If I had the wings of a bird,

I’d fly to you.



Through the atmosphere,

The only limit, the stratosphere.

I can fly here, here and here,

Without fear.

Flying over international borders,

Defying the orders

of men.

Over the narrow Channel,

From Berlin to Tallin,

Swooping over continents,

Baking deserts.


Over mountains,

From Jerusalem to Bethlehem,

Over concrete barriers,

Without walls,

This earth just one great ball.

I could make my Home anywhere,

Anywhere, anywhere

Passports of any colour irrelevant,

Visas irrelevant,

Right of abode,

Right of return,


Travel free as free could ever be.

If I had the wings of a bird,

I’d fly to you,

Wherever you may be.


Reformation 500

A poem to commemorate 500 years since Martin Luther nailed his beliefs to the church door and began the Reformation.

In the beginning

Was the word,



Of corruption, 

nailed for all to see.


The weapon of the Holy See,

Threat of flame for heresy.
In the beginning

Was the word,


Printed in the common tongue,

Spread from nation to nation,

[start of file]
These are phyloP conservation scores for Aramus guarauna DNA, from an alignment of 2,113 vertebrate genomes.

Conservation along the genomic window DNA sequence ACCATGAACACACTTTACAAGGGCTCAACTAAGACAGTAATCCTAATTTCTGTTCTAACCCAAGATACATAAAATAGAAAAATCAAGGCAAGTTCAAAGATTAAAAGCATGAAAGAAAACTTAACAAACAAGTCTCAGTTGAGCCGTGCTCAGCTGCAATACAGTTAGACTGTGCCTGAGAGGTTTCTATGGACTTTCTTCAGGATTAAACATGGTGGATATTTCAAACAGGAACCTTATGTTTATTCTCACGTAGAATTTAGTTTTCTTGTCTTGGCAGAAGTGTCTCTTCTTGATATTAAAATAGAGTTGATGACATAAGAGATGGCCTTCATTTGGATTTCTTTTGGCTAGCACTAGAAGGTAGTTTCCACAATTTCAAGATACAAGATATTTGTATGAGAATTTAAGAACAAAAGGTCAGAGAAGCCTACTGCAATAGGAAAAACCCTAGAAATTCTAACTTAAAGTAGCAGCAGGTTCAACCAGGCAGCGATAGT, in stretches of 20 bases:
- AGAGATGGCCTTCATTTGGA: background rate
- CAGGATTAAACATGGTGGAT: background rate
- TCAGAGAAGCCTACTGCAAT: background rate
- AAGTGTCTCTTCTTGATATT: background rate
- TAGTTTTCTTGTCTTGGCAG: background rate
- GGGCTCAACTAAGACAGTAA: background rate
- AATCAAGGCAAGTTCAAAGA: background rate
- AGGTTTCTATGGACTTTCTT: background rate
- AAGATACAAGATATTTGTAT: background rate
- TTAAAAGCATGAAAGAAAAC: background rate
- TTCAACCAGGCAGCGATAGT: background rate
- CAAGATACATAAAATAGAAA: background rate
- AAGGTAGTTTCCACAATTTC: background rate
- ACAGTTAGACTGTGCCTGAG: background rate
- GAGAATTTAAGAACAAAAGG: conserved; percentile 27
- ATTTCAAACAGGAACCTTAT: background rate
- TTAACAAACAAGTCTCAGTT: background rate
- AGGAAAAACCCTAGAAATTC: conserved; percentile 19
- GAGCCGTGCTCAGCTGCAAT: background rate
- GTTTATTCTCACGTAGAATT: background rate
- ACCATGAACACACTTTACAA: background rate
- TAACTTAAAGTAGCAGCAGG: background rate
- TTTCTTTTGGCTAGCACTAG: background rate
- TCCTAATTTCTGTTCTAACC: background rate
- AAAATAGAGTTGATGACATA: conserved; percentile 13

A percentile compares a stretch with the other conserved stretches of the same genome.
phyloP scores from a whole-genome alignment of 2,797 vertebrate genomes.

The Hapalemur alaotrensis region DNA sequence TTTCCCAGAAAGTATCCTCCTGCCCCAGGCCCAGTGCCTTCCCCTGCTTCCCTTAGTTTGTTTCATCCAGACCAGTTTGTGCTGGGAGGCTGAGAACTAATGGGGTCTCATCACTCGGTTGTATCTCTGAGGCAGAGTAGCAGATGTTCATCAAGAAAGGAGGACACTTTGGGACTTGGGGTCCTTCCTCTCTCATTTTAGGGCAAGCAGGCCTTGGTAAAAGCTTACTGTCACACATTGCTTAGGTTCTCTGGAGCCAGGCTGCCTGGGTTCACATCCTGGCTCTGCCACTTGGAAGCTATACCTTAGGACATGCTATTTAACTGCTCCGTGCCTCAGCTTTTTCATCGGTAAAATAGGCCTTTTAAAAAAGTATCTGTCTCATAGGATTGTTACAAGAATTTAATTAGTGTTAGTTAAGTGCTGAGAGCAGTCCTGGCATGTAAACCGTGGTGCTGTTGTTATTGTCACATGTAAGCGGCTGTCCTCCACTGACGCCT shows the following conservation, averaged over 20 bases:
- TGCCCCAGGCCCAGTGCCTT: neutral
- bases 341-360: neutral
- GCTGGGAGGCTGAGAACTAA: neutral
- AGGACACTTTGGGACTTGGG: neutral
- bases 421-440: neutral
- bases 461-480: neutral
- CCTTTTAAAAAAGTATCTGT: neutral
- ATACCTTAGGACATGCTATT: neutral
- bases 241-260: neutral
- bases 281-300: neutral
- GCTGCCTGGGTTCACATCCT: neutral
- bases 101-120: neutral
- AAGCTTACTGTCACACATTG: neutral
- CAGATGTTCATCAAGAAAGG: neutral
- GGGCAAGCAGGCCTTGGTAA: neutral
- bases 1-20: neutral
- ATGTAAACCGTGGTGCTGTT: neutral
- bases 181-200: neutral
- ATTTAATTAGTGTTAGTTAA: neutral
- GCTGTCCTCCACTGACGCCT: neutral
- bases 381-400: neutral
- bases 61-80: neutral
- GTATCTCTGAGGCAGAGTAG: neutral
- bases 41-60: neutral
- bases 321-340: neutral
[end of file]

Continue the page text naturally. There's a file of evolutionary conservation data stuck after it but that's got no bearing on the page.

A king searching for marital bliss

Seized on this,

An answer sublime,

Where church and state combine.
In the beginning,

Was the word,

Painted over ruined images.

Broken beauty,

Ruined churches a plenty

Bloodshed, gore,


Persecution, war,

Two tribes set Europe aflame,

All in the Almighty’s name.
In the beginning,

Was the word,


A crusade turned 

Civil war in the name of faith,

Brother against brother

Over divine grace,

One word caused 


A new world, Genesis,

Reformation became a bloody revolution.

It’s ok

A poem about mental health, it’s ok not to be ok and to speak help.

It’s ok
It’s ok to feel so down,

Where nothing seems to lift you up,

Where everything you do is an utter balls up.

To rant off and off about god knows what.

It’s ok to cry,

To scream with such emotion,

Like a hysterical eruption

It shows passion.

Its ok to ask for help,

To ask, what can I do,

What can I do,

To ask you, you and you,

It’s ok to lay everything out,

bare all those demons,

 emotions, fears,

 doubts, self loathing,

Lack of hoping.

It’s ok 

to throw off the mask and say,

I’m not ok.

Isola nation 


One rocky isle in the open sea,

A safe haven for people who flee,

The desperate, hungry, refugees.

Part of a whole greater than itself.

Before the dark times came.

When there’s a loss in prosperity,

There can be a crisis of identity.

Demagogues on the prowl,

Whipping up,

Finding someone to blame.

‘Let’s get back control today, 

Let’s go it alone, 

Let’s do it our way’.

So to the ballot box they descended,

Consensus they ended,